|This page is related to Summer of Code 2010|
|See the list of Summer of Code 2010 Ideas|
- 1 Contact
- 2 Introduction
- 3 GSoC Projects
- 4 Disponibility this summer
- 5 Experience
- 6 Open Source Involvement
- 7 Gaming experience
- 8 Communication skills
- 9 How I work
- 10 Practical considerations
- I'll be on IRC approximately from UTC 15:00 to 22:00.
Wesnoth forums and GNA!: gabba
Languages spoken: French, English, Spanish
Skype: I'll provide my Skype handle on request.
Telephone: Will submit it with my application to Google.
I'm on my third year of a four-year bachelor's degree in Software Engineering at Polytechnique Montréal, in Québec, Canada. This is my last summer as a student, since I graduate next winter.
I've been itching to contribute to Wesnoth for a long time, but the lack of time and especially the size of the codebase were a serious barrier. The Summer of Code seems like the ideal opportunity to start what I hope to be a long-term commitment.
I have submitted two proposals:
This said, I'm available to work on any other project that helps improve Wesnoth, in case you have something else in mind for me :). I should mention that I was also interested by the Eclipse Plugin, the WML debugging, Rewrite wesnoth network stack using boost::asio and the New alliance system, but I had to settle on something.
Disponibility this summer
I'm available for the whole GSoC period, from May 24 to August 16. That's 12 weeks of work: 8 before the mid-term eval, 3 between the mid-term and the unofficial pencils down date, and a last week between that and the official pencils down date.
In addition, I'll be free from final exams from April 26 on. Therefore I have an extra free month before the official beginning of the summer of code. My current plans for this extra time are:
- take a summer course that'll last from May 3rd to June 17; it'll occupy about half my weeks, taking away 4 "half-weeks" from the GSoC
- to make up for those I will start the GSoC as early as April 26, thus gaining 5 "half-weeks" for the GSoC
That leaves me with a balance of 1 half-week to spend sometime during the summer to have an extended weekend.
Overall I intend to follow a regular work schedule as if I was doing an internship at a company's site (like last summer), and therefore I'll work at least 7 hours a day, 5 days a week on Wesnoth. Knowing myself I'll probably have the project in my head the whole time and keep adding stuff on weekends, though.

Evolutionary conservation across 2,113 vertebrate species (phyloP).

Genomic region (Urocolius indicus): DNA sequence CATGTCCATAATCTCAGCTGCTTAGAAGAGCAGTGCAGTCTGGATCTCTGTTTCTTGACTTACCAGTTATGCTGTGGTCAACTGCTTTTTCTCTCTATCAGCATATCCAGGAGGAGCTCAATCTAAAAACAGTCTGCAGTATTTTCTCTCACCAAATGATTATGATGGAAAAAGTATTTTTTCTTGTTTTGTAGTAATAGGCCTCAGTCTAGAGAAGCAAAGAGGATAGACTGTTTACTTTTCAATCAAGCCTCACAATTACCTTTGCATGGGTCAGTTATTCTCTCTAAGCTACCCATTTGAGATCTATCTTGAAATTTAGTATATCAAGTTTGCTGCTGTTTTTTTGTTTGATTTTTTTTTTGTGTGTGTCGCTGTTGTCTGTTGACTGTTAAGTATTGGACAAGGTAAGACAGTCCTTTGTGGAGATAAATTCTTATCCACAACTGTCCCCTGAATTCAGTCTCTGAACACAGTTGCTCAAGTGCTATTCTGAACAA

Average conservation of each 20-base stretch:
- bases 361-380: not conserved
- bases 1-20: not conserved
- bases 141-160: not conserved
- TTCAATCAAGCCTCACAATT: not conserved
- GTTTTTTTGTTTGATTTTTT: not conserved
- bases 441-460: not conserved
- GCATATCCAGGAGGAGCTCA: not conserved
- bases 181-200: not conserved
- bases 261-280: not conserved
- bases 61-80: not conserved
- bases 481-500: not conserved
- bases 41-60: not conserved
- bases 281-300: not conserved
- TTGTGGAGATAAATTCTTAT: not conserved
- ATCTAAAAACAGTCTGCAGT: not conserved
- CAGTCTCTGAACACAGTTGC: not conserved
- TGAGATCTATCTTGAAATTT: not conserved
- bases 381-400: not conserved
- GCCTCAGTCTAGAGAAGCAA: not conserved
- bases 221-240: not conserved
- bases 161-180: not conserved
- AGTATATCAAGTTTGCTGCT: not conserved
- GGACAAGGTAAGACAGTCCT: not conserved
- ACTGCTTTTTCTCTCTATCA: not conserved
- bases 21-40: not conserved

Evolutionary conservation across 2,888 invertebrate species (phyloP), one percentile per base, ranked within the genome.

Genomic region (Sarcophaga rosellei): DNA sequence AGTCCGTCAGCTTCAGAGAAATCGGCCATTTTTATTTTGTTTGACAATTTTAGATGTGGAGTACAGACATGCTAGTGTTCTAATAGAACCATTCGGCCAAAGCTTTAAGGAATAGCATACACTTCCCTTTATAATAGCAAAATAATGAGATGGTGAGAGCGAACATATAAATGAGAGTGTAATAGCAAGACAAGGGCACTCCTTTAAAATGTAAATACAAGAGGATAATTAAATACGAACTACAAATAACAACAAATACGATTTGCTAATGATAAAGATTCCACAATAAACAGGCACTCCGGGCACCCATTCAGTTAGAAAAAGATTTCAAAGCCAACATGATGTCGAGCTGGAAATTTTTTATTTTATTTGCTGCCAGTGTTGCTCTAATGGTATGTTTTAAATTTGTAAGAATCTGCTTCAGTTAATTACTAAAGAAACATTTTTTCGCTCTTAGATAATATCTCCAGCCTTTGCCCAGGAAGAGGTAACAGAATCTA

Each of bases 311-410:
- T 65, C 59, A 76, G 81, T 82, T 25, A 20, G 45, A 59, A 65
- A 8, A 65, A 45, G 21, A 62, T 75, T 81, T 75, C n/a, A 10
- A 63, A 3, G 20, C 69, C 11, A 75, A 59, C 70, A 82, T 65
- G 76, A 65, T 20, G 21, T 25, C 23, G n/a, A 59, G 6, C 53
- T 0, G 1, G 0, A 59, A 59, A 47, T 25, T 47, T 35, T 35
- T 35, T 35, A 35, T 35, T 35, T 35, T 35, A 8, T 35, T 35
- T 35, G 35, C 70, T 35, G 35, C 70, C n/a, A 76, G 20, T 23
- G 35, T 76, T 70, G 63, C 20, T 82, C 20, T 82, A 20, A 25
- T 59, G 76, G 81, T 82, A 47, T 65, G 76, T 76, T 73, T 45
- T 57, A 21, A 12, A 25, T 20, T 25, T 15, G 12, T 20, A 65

Google Summer of Code
I haven't participated in a Summer of Code yet.
I did submit a GSoC proposal to Wesnoth last year (Improving Savegame WML), which didn't get accepted, but allowed me to take a good look at Wesnoth's WML-related code and the structure of savegames.
I've worked a year and a half as assistant webmaster for a large company, so I'm able to deal with tight schedules, dealines, and having to manage several projects at a time.
Last summer I did an internship for a scientific group that does research on product lifecycle analysis. My job was to deploy the Geos-chem (http://acmg.seas.harvard.edu/geos/index.html) software at their site, and then do some modifications to it that were necessary to their research project. The technical side: I worked in Fortran (gasp!), Java, Bash script. Human side: I delt with various on-site experts, with the fine folks at Harvard, and with a few software suppliers.
- A java app I wrote last summer to automatize the use of a scientific acidic deposition simulator that only allowed you to do one simulation at a time, by manually entering data into a GUI (fortunately it allowed saving and loading data from text files, so I could trick it into doing what I wanted). The goal was to use it to realize thousands of simulations, with input data from an Excel/.csv file. The data outputted by each simulation had then to be organized into a results .csv file.
- The program in itself is clean but entirely procedural (no object-oriented in there), and not a wonder of engineering.
- However it does demonstrate my ability to find innovative solutions in a short time to problems that are thrown at me out of the blue. In this case the end result is an app that pilots the simulator's GUI through the Java "Robot" class. It is configurable through command-line options, as well as from a text file (autoprofile_input_format.txt) that determines how to format a line of excel data into an input file for a single simulation. In case of an update of the simulation program, the users would have been able to upgrade the input format even if I was gone.
- I can't distribute the simulator app, so this one won't be executable, sorry.
- The source comes with the netbeans project I used to code the app.
I was team leader on several 5-people school projects, with good results.
Assemble a robot complete with motor, wheels, microcontroller and sensors, and program it to follow lines traced on the ground and detect and avoid obstacles. This was developed in C/C++ under linux, and cross-compiled for the microcontroller.
Program a 3D Pinball game and an editor to create different pinball tables. The choice of technologies was imposed: C++ (for the backend) and Java (for the editor's interface), with JNI and JAWT to glue them together. We used XML to save the pinball tables (using the Xerces library), the Box2D engine for the physics simulation, OpenGL for graphics, FMOD for sound, and a couple smaller libraries for things like calculating the convex shell of a 3D model. We modeled our objects in 3d Studio MAX.
Refactoring of our earlier pinball game to add multiplayer gameplay on the network. We chose to implement a client-server architecture where the physics would be calculated on the server; all players share a dome-shaped table and compete for points. Technologies used: the server runs under linux, and we have a Windows XP client and a Windows Mobile 5 (Pocket PC) client. We coded in C++ and C# this time, and we used the RakNet (network), Bullet (physics) and Irrlicht (graphics) libraries.
- Early video of some marbles falling, shows the Bullet engine physics debug view I integrated to our game.
- Early video of the editor prototype, for which we modified an existing open-source editor. I wasn't the only one to hack on this, stuff I did personally was for instance the code that ensures objects are placed on the 3d surface of the table which can have arbitrary geography.